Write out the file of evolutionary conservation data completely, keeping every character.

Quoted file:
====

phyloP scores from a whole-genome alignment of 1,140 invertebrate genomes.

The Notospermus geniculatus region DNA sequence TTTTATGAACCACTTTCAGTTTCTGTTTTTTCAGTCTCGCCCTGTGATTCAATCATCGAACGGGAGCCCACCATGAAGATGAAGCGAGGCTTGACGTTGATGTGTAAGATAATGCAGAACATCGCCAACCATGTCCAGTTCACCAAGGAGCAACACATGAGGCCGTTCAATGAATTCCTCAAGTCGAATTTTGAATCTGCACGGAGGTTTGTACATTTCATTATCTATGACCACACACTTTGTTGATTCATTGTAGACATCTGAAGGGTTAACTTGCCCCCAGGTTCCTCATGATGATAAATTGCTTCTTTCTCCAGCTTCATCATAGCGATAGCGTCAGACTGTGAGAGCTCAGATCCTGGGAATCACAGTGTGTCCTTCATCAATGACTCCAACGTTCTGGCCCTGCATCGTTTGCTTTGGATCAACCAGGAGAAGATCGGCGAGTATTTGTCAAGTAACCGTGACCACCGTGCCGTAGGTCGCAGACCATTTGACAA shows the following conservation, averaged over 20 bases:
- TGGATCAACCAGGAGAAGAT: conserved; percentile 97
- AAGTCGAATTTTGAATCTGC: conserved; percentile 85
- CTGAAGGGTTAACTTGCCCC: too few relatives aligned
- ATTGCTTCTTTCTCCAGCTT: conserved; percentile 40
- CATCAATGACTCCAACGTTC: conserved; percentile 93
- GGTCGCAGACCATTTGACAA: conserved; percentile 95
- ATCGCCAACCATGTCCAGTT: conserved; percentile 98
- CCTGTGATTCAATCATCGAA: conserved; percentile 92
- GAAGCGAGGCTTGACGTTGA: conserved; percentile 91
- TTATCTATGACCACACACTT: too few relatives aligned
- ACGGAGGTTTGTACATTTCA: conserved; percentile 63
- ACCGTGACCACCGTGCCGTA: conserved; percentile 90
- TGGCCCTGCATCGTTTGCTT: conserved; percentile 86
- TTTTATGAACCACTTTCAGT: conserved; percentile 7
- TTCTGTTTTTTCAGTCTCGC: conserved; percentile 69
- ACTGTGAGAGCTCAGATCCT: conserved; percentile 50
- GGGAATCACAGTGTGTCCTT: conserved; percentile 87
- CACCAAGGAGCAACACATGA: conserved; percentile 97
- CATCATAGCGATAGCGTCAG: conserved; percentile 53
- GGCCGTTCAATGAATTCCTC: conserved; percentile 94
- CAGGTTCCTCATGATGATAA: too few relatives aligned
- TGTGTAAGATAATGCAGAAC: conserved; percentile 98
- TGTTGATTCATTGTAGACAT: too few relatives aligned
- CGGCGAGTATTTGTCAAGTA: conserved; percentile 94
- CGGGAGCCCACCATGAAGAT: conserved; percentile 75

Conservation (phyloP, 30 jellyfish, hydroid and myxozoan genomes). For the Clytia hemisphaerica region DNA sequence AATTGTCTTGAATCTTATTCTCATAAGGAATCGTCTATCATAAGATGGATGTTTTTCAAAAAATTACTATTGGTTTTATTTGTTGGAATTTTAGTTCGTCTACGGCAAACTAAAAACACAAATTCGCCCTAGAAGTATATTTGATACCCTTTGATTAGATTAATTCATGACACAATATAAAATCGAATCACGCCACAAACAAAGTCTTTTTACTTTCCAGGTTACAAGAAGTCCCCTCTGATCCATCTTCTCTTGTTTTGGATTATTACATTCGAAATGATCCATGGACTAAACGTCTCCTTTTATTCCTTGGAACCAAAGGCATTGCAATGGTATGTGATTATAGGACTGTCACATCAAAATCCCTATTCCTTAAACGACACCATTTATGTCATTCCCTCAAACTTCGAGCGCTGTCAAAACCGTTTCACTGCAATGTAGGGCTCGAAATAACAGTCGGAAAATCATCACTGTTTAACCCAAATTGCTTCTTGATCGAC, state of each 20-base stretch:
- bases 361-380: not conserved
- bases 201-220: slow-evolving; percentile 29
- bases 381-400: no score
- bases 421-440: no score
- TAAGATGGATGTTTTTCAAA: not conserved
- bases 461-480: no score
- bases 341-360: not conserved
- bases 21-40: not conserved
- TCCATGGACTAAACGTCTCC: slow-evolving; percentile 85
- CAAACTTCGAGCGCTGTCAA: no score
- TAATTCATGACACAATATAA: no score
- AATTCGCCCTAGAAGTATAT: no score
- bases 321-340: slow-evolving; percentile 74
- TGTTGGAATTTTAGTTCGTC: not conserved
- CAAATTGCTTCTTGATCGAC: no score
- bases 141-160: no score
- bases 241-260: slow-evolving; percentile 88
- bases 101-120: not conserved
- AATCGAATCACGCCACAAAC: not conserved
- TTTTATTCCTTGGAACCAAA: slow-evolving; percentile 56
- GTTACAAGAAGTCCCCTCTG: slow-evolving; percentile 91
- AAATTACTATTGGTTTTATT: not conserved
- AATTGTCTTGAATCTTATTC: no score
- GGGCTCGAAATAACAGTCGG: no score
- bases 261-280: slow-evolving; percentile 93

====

phyloP scores from a whole-genome alignment of 1,140 invertebrate genomes.

The Notospermus geniculatus region DNA sequence TTTTATGAACCACTTTCAGTTTCTGTTTTTTCAGTCTCGCCCTGTGATTCAATCATCGAACGGGAGCCCACCATGAAGATGAAGCGAGGCTTGACGTTGATGTGTAAGATAATGCAGAACATCGCCAACCATGTCCAGTTCACCAAGGAGCAACACATGAGGCCGTTCAATGAATTCCTCAAGTCGAATTTTGAATCTGCACGGAGGTTTGTACATTTCATTATCTATGACCACACACTTTGTTGATTCATTGTAGACATCTGAAGGGTTAACTTGCCCCCAGGTTCCTCATGATGATAAATTGCTTCTTTCTCCAGCTTCATCATAGCGATAGCGTCAGACTGTGAGAGCTCAGATCCTGGGAATCACAGTGTGTCCTTCATCAATGACTCCAACGTTCTGGCCCTGCATCGTTTGCTTTGGATCAACCAGGAGAAGATCGGCGAGTATTTGTCAAGTAACCGTGACCACCGTGCCGTAGGTCGCAGACCATTTGACAA shows the following conservation, averaged over 20 bases:
- TGGATCAACCAGGAGAAGAT: conserved; percentile 97
- AAGTCGAATTTTGAATCTGC: conserved; percentile 85
- CTGAAGGGTTAACTTGCCCC: too few relatives aligned
- ATTGCTTCTTTCTCCAGCTT: conserved; percentile 40
- CATCAATGACTCCAACGTTC: conserved; percentile 93
- GGTCGCAGACCATTTGACAA: conserved; percentile 95
- ATCGCCAACCATGTCCAGTT: conserved; percentile 98
- CCTGTGATTCAATCATCGAA: conserved; percentile 92
- GAAGCGAGGCTTGACGTTGA: conserved; percentile 91
- TTATCTATGACCACACACTT: too few relatives aligned
- ACGGAGGTTTGTACATTTCA: conserved; percentile 63
- ACCGTGACCACCGTGCCGTA: conserved; percentile 90
- TGGCCCTGCATCGTTTGCTT: conserved; percentile 86
- TTTTATGAACCACTTTCAGT: conserved; percentile 7
- TTCTGTTTTTTCAGTCTCGC: conserved; percentile 69
- ACTGTGAGAGCTCAGATCCT: conserved; percentile 50
- GGGAATCACAGTGTGTCCTT: conserved; percentile 87
- CACCAAGGAGCAACACATGA: conserved; percentile 97
- CATCATAGCGATAGCGTCAG: conserved; percentile 53
- GGCCGTTCAATGAATTCCTC: conserved; percentile 94
- CAGGTTCCTCATGATGATAA: too few relatives aligned
- TGTGTAAGATAATGCAGAAC: conserved; percentile 98
- TGTTGATTCATTGTAGACAT: too few relatives aligned
- CGGCGAGTATTTGTCAAGTA: conserved; percentile 94
- CGGGAGCCCACCATGAAGAT: conserved; percentile 75

Conservation (phyloP, 30 jellyfish, hydroid and myxozoan genomes). For the Clytia hemisphaerica region DNA sequence AATTGTCTTGAATCTTATTCTCATAAGGAATCGTCTATCATAAGATGGATGTTTTTCAAAAAATTACTATTGGTTTTATTTGTTGGAATTTTAGTTCGTCTACGGCAAACTAAAAACACAAATTCGCCCTAGAAGTATATTTGATACCCTTTGATTAGATTAATTCATGACACAATATAAAATCGAATCACGCCACAAACAAAGTCTTTTTACTTTCCAGGTTACAAGAAGTCCCCTCTGATCCATCTTCTCTTGTTTTGGATTATTACATTCGAAATGATCCATGGACTAAACGTCTCCTTTTATTCCTTGGAACCAAAGGCATTGCAATGGTATGTGATTATAGGACTGTCACATCAAAATCCCTATTCCTTAAACGACACCATTTATGTCATTCCCTCAAACTTCGAGCGCTGTCAAAACCGTTTCACTGCAATGTAGGGCTCGAAATAACAGTCGGAAAATCATCACTGTTTAACCCAAATTGCTTCTTGATCGAC, state of each 20-base stretch:
- bases 361-380: not conserved
- bases 201-220: slow-evolving; percentile 29
- bases 381-400: no score
- bases 421-440: no score
- TAAGATGGATGTTTTTCAAA: not conserved
- bases 461-480: no score
- bases 341-360: not conserved
- bases 21-40: not conserved
- TCCATGGACTAAACGTCTCC: slow-evolving; percentile 85
- CAAACTTCGAGCGCTGTCAA: no score
- TAATTCATGACACAATATAA: no score
- AATTCGCCCTAGAAGTATAT: no score
- bases 321-340: slow-evolving; percentile 74
- TGTTGGAATTTTAGTTCGTC: not conserved
- CAAATTGCTTCTTGATCGAC: no score
- bases 141-160: no score
- bases 241-260: slow-evolving; percentile 88
- bases 101-120: not conserved
- AATCGAATCACGCCACAAAC: not conserved
- TTTTATTCCTTGGAACCAAA: slow-evolving; percentile 56
- GTTACAAGAAGTCCCCTCTG: slow-evolving; percentile 91
- AAATTACTATTGGTTTTATT: not conserved
- AATTGTCTTGAATCTTATTC: no score
- GGGCTCGAAATAACAGTCGG: no score
- bases 261-280: slow-evolving; percentile 93